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'Digital Dimensions' was a juried group art exhibit that was held at Blackfish Gallery and included a variety of pieces that fell within the para… Read More
'Digital Dimensions' was a juried group art exhibit that was held at Blackfish Gallery and included a variety of pieces that fell within the parameters of 'digital art'. Although the image appears at first sight to be a panorama shot capturing what looks like a group act of vandalism at an archaeological site, it is actually a collage of two separate images taken 100 km and 2 months apart. The image on the right is of the Puma Punku, part of the first-millennium ceremonial complex of Tiwanaku in Bolivia. The image on the left is from a series of images I took of an experiment in Pre-Columbian stone transport that I was overseeing as part of the larger Qala Yampu Project. The title of the piece comes from the group foreman's remark when I informed them they could only use tools that would have been available in Pre-Conquest times (i.e., not the shiny new shovels and pickaxes they had brought along). My intention with the piece was to restore a bit of the human element to our perception of archaeological sites. Read Less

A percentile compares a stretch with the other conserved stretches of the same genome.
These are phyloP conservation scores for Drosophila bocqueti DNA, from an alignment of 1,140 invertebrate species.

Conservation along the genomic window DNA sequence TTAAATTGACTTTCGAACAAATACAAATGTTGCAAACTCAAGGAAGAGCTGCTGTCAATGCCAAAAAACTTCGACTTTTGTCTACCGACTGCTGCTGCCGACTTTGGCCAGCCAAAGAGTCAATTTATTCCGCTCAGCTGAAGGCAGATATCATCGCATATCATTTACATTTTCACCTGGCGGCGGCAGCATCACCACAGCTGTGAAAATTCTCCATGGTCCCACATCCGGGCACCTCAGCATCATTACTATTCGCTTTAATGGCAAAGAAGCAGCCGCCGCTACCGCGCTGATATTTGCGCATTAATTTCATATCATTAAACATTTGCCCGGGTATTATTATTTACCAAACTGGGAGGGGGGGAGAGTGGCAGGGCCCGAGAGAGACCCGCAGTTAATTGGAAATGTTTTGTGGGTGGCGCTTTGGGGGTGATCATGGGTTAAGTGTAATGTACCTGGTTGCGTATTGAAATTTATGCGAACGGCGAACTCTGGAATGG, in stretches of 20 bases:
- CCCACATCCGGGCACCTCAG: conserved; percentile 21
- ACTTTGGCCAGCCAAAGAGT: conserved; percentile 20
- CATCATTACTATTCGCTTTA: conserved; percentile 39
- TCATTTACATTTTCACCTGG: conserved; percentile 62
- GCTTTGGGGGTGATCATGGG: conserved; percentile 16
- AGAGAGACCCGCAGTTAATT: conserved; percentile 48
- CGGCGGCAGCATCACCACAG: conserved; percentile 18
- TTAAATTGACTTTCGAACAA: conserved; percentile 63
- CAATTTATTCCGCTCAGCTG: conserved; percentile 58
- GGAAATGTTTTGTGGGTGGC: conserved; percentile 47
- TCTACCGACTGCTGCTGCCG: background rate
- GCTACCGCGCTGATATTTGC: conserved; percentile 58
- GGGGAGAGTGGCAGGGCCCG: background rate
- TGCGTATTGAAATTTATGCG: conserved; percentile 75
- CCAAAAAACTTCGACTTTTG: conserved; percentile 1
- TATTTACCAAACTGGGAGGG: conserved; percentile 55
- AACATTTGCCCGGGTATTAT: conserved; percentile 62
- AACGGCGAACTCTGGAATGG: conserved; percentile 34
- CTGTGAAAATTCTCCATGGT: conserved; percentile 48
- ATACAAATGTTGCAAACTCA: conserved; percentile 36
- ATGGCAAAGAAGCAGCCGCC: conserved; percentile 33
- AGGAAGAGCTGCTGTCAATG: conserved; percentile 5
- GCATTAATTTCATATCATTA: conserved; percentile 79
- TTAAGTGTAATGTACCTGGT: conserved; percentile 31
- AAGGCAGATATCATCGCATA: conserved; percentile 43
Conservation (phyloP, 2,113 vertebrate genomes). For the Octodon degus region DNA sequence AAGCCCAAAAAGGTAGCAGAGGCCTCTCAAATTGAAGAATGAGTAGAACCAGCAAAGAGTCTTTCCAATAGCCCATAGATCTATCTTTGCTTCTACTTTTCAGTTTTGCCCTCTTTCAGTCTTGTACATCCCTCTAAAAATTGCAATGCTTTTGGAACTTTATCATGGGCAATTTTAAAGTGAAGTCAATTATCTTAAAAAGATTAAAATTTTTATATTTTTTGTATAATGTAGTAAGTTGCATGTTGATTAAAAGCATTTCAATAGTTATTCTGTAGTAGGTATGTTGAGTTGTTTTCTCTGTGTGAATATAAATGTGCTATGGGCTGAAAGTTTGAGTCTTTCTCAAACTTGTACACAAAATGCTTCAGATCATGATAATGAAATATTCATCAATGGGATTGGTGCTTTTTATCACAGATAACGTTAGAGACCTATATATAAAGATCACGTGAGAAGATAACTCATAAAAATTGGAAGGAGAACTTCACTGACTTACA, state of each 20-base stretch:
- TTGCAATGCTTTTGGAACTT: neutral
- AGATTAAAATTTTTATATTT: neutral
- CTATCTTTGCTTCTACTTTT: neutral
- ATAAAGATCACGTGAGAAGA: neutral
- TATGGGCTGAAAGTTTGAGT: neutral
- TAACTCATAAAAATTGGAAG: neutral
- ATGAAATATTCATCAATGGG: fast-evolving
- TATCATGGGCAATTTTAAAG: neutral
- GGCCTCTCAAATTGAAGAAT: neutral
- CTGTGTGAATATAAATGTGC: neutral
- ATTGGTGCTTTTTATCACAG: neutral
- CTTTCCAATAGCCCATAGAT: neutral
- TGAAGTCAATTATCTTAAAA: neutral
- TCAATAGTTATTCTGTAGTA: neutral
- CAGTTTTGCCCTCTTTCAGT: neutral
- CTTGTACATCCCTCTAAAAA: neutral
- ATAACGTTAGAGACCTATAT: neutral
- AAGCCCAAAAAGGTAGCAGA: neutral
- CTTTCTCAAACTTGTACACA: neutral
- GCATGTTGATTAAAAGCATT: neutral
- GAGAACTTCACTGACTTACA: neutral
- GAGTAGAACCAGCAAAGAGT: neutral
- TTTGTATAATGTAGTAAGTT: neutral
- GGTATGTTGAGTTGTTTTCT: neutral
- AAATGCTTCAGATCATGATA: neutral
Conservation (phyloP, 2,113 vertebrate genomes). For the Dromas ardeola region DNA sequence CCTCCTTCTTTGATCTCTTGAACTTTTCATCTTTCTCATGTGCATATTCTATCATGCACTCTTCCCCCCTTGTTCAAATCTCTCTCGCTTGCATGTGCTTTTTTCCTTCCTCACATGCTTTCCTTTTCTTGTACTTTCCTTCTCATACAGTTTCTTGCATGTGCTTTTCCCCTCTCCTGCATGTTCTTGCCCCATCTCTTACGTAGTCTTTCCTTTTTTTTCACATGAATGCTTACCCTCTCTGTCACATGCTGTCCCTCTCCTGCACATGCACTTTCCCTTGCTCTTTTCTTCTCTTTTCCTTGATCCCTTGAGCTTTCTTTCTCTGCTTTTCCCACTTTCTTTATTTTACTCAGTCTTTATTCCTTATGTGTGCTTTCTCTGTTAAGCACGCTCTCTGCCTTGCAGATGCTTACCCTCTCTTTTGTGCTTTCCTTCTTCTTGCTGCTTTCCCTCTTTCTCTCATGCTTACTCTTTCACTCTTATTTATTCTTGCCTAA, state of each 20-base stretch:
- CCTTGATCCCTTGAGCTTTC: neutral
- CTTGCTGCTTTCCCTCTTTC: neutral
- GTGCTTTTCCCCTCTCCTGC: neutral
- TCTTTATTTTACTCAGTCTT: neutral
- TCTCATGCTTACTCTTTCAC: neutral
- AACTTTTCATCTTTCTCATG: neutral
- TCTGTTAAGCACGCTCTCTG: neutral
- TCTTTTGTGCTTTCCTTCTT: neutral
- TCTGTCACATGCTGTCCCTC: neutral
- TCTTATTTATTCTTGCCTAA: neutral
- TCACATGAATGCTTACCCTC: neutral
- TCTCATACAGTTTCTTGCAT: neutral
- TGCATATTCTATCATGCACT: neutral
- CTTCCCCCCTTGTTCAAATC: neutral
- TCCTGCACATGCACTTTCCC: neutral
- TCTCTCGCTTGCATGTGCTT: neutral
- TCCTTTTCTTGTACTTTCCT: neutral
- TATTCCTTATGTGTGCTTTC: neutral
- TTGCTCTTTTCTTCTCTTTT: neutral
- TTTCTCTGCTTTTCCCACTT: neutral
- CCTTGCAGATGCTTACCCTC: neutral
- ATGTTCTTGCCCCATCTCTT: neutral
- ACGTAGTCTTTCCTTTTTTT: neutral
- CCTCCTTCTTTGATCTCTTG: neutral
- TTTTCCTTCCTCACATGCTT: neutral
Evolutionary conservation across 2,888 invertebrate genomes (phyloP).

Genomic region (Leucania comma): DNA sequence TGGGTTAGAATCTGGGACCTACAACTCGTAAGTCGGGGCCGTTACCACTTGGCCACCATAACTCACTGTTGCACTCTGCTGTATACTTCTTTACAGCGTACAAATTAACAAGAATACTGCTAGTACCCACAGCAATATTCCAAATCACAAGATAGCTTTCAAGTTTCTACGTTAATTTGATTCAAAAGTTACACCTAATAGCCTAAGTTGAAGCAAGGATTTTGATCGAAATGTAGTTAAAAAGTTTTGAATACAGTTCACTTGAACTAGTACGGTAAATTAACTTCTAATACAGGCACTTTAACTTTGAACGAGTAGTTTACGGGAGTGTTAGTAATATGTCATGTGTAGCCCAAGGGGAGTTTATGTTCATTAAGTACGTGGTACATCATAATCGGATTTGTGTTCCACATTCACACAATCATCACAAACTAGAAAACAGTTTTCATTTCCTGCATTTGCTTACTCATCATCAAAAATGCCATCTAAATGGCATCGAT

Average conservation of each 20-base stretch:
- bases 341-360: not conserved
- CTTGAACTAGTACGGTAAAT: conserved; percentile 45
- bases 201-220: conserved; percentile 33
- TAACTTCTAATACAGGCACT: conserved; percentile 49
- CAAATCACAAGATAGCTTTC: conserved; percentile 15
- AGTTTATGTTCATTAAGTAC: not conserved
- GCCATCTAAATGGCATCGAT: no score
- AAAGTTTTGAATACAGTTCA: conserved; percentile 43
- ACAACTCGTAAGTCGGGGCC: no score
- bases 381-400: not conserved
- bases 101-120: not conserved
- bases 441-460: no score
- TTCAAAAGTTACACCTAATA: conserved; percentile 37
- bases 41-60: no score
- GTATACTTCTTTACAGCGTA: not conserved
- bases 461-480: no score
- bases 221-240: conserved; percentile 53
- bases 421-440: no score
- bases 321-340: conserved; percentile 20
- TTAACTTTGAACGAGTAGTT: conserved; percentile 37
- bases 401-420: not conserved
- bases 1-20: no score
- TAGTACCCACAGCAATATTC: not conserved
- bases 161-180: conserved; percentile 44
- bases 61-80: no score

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The Gringos want us to use our hands
Exhibited as part of 'Digital Dimensions', Blackfish Gallery, March 2008.
'Digital Dimensions' was a juried group art exhibit that was held at Blackfish Gallery and included a variety of pieces that fell within the parameters of 'digital art'.  Although the image appears at first sight to be a panorama shot capturing what looks like a group act of vandalism at an archaeological site, it is actually a collage of two separate images taken 100 km and 2 months apart.  The image on the right is of the Puma Punku, part of the first-millennium ceremonial complex of Tiwanaku in Bolivia.  The image on the left is from a series of images I took of an experiment in Pre-Columbian stone transport that I was overseeing as part of the larger Qala Yampu Project.  The title of the piece comes from the group foreman's remark when I informed them they could only use tools that would have been available in Pre-Conquest times (i.e., not the shiny new shovels and pickaxes they had brought along).  My intention with the piece was to restore a bit of the human element to our perception of archaeological sites.